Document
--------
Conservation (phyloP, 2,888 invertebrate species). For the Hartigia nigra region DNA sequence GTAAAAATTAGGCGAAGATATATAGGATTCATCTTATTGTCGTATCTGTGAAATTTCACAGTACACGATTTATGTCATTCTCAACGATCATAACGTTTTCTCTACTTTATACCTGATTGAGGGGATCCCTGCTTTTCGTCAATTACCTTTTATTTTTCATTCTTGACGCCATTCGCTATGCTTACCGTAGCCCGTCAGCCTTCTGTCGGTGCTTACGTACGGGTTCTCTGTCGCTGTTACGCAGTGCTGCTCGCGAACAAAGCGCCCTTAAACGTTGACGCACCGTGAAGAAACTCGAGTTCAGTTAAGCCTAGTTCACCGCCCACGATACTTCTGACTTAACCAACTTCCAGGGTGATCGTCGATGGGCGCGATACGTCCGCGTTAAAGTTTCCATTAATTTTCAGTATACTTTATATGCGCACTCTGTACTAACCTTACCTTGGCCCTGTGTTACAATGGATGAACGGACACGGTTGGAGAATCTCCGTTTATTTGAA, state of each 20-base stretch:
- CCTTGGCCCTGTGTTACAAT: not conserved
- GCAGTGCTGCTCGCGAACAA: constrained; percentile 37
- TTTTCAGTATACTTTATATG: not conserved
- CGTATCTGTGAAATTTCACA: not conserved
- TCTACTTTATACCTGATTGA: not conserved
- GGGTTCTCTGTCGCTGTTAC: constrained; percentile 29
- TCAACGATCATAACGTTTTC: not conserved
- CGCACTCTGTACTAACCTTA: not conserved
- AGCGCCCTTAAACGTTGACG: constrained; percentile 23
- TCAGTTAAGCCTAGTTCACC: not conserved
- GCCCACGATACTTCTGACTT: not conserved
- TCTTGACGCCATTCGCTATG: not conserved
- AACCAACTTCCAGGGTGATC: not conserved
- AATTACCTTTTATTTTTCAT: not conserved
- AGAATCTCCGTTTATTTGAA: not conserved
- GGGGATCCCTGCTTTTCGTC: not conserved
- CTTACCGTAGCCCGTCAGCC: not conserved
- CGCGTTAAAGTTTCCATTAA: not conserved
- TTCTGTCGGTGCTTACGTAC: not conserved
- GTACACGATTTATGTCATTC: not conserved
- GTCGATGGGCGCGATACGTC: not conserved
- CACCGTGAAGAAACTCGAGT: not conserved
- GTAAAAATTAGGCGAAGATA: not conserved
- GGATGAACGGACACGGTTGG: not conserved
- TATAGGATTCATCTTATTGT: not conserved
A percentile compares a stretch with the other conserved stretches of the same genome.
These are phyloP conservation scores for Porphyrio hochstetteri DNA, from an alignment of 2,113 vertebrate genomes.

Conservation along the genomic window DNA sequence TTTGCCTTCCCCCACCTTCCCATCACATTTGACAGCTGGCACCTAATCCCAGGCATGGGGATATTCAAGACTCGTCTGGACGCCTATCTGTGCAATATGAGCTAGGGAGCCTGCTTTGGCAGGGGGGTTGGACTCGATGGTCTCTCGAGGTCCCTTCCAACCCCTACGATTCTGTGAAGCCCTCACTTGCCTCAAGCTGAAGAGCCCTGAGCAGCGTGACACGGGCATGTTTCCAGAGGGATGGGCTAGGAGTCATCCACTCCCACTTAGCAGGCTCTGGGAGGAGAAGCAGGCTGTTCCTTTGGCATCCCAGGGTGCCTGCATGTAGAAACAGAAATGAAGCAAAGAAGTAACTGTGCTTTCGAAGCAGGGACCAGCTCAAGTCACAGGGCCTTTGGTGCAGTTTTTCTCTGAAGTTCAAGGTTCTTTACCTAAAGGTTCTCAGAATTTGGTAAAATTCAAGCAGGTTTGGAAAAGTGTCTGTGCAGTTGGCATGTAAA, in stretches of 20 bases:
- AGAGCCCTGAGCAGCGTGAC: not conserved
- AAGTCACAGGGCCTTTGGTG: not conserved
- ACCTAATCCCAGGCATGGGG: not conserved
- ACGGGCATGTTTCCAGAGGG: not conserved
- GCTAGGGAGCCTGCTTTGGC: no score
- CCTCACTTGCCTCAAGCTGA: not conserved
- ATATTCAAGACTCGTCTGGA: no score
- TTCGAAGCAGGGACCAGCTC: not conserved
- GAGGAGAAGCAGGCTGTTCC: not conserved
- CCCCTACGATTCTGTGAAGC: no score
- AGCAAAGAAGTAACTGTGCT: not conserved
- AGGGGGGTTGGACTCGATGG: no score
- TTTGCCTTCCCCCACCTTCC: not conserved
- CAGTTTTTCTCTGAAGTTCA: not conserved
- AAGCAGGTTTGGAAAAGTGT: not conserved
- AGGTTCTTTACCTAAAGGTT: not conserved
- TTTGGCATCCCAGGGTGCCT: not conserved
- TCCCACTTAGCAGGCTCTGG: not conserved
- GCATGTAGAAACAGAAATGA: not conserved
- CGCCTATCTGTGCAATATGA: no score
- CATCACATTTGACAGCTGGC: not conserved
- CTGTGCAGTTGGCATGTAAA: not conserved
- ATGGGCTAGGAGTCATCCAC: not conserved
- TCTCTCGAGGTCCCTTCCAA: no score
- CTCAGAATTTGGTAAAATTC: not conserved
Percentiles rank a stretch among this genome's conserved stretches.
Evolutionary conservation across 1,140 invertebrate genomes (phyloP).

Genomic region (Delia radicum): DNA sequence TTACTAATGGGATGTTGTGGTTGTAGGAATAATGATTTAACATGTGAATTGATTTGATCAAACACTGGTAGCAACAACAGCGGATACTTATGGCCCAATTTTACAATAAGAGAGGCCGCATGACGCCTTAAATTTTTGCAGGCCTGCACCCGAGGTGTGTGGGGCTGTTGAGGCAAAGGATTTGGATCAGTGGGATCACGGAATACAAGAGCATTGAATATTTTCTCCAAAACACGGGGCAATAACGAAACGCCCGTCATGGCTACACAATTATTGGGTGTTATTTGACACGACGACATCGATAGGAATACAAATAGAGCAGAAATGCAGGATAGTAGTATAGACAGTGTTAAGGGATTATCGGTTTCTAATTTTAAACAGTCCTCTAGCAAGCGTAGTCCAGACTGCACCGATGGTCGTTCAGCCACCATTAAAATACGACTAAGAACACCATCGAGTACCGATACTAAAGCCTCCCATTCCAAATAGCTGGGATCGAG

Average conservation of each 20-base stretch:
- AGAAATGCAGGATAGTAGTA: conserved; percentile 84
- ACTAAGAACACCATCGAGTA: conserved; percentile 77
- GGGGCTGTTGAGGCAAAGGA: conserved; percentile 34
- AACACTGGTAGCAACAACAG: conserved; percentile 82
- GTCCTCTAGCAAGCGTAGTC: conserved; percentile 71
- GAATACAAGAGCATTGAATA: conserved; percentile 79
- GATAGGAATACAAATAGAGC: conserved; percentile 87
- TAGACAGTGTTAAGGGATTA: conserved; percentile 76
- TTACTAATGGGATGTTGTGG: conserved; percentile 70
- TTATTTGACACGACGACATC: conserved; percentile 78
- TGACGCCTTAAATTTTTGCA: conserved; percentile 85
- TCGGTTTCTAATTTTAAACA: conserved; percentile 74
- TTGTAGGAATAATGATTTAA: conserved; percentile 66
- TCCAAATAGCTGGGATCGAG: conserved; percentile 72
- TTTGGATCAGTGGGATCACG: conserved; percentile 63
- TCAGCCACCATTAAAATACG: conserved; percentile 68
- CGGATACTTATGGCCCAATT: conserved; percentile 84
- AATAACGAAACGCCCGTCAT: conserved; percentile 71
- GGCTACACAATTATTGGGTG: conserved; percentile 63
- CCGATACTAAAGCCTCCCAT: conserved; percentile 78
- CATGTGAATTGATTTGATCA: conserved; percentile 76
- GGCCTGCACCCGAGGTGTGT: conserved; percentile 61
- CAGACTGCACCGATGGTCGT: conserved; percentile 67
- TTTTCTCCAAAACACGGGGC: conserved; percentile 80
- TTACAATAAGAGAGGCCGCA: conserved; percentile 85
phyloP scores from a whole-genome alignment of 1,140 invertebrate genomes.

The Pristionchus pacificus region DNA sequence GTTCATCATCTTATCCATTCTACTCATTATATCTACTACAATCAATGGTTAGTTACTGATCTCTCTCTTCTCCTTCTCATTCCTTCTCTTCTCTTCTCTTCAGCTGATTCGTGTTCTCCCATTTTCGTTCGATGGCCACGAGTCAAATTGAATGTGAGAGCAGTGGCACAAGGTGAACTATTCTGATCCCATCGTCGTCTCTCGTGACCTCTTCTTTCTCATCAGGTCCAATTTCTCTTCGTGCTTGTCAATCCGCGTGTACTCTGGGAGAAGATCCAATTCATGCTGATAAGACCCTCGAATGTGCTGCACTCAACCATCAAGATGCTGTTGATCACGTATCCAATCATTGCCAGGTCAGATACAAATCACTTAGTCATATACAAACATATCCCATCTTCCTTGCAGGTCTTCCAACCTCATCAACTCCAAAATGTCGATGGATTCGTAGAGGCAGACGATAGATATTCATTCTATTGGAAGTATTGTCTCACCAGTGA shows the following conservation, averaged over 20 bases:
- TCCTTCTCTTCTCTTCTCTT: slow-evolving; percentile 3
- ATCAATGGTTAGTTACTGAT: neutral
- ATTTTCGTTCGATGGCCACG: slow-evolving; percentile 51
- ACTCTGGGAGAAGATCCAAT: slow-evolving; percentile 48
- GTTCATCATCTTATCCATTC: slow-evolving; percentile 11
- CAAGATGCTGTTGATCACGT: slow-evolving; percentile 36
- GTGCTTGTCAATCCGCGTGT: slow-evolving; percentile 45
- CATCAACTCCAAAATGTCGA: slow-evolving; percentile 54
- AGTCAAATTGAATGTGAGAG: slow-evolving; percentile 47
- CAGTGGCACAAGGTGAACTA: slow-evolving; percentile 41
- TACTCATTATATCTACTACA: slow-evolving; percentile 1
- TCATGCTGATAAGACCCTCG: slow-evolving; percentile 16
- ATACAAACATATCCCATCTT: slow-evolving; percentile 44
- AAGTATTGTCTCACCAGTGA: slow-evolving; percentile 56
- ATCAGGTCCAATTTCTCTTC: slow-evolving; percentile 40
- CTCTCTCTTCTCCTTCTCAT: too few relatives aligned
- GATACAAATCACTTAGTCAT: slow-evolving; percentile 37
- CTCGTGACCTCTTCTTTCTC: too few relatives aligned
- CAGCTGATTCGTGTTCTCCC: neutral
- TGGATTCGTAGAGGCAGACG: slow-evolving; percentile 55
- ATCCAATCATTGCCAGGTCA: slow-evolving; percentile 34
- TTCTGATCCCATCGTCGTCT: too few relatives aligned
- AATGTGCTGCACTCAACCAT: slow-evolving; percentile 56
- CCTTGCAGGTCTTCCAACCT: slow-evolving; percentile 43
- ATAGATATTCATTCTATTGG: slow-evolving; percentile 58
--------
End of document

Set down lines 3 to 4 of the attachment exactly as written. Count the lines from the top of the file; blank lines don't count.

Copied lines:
- GCAGTGCTGCTCGCGAACAA: constrained; percentile 37
- TTTTCAGTATACTTTATATG: not conserved